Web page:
At BASIS International Schools, one of the ways we provide support and professional development to our teachers is through the advice and guidance of a teacher mentor, or Subject Advisor. Subject Advisors are experienced teachers who are available not only as a resource for questions about curriculum, lesson plans, and school relationships; but also mentor teachers in the subject–across schools in the network–on how they can best implement the BASIS Curriculum and engage students in their discipline. In this post, our Subject Advisors gave us insight into what they enjoy most about their role, common questions they answer, and growth they have seen.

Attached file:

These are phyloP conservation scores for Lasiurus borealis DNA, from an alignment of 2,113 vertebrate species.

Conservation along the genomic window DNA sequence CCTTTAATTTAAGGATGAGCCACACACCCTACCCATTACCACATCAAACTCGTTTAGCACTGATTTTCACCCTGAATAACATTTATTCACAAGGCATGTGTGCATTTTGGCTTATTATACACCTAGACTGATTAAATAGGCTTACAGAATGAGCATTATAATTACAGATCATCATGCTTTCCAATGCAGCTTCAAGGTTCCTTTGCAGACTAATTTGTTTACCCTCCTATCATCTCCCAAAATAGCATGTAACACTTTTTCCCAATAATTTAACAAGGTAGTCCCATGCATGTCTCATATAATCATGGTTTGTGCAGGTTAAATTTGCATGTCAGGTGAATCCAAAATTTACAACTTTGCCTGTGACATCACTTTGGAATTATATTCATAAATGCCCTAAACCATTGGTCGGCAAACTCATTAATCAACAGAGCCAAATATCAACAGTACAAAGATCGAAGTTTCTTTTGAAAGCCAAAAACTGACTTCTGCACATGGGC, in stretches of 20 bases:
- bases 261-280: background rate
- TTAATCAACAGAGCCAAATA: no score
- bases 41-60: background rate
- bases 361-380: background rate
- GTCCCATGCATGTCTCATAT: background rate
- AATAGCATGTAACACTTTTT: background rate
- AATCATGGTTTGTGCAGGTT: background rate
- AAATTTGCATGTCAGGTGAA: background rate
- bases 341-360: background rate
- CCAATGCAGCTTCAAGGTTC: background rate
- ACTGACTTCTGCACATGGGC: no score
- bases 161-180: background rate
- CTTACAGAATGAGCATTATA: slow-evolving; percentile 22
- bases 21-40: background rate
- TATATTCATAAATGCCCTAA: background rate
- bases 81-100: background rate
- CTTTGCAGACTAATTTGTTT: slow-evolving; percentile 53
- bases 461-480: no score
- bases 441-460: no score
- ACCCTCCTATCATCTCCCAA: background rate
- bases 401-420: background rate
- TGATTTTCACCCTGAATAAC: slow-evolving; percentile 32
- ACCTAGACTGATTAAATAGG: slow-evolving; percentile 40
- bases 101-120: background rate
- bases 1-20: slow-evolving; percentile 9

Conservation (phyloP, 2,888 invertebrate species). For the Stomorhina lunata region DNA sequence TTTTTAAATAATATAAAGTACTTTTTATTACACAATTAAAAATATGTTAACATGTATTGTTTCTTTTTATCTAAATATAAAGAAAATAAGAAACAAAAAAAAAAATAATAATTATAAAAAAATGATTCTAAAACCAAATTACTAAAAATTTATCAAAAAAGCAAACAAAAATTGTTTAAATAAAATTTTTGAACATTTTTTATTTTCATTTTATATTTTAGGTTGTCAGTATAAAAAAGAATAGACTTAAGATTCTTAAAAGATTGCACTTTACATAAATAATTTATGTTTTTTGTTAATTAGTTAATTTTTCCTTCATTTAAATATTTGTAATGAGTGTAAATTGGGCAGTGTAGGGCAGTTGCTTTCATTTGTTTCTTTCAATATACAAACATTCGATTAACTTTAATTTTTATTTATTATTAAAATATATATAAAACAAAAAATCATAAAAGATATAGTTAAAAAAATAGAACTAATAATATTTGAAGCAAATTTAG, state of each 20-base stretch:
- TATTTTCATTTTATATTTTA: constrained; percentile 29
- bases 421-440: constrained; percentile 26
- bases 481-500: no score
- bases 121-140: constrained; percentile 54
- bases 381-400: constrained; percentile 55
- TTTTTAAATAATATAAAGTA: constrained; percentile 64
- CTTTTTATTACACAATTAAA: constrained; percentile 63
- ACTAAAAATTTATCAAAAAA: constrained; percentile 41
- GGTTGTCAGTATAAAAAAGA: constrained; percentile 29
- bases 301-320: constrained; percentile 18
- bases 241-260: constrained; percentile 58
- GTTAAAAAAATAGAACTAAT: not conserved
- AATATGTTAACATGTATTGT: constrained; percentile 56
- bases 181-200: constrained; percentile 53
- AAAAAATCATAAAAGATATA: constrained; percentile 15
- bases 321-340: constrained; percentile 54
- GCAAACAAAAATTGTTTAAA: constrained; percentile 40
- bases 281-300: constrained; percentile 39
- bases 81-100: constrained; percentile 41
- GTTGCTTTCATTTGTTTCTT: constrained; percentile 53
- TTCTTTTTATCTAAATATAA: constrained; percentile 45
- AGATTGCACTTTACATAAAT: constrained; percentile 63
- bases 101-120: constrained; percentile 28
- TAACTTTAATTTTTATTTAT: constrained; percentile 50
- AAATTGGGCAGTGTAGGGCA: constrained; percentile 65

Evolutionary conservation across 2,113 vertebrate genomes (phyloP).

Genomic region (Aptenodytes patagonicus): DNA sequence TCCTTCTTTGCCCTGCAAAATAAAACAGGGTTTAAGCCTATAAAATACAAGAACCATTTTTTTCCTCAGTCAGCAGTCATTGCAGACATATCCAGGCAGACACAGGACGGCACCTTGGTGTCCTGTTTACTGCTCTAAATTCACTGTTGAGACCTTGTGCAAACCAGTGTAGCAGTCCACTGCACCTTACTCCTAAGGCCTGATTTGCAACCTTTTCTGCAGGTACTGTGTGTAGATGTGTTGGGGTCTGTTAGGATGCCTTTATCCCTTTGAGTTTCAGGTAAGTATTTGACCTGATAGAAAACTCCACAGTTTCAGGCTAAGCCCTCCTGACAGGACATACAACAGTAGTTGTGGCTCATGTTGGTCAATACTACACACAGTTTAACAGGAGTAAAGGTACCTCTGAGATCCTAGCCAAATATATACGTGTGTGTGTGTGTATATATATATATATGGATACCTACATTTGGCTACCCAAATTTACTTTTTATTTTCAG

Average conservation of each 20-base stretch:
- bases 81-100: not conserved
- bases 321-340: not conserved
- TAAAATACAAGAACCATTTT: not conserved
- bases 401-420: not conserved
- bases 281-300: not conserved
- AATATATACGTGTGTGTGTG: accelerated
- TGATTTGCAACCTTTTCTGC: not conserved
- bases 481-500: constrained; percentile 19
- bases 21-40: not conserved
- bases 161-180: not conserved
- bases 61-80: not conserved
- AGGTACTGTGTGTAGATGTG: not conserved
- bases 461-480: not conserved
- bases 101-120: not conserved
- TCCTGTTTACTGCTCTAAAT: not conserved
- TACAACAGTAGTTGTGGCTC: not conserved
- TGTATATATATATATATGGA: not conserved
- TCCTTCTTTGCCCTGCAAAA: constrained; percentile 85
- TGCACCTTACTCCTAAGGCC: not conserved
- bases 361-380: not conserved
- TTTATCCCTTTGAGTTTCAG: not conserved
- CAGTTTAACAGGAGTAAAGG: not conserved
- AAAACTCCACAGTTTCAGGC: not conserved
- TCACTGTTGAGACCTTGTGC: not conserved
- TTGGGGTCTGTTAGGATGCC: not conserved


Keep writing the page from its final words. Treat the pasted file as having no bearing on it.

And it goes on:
What do you enjoy most about your role as a Subject Advisor?

Lisenka Burger, Drama: After becoming a Subject Advisor, I’ve connected with so many teachers in my field. Shared email conversations, phone conversations, and now with online teaching we’ve gotten together even more often. I would not have known how talented and what amazing human beings they are if I didn’t have the opportunity to connect with them professionally. I hope to open up the communication channels so that others don’t have to be a Subject Advisor to be able to connect with others.

Amanda Gould, Primary Humanities: I especially enjoy leading Summer Institute training, where I have been able to make some fun connections to teachers at other BASIS International Schools. I also enjoy being able to help share my knowledge with the other teachers and to help them grow.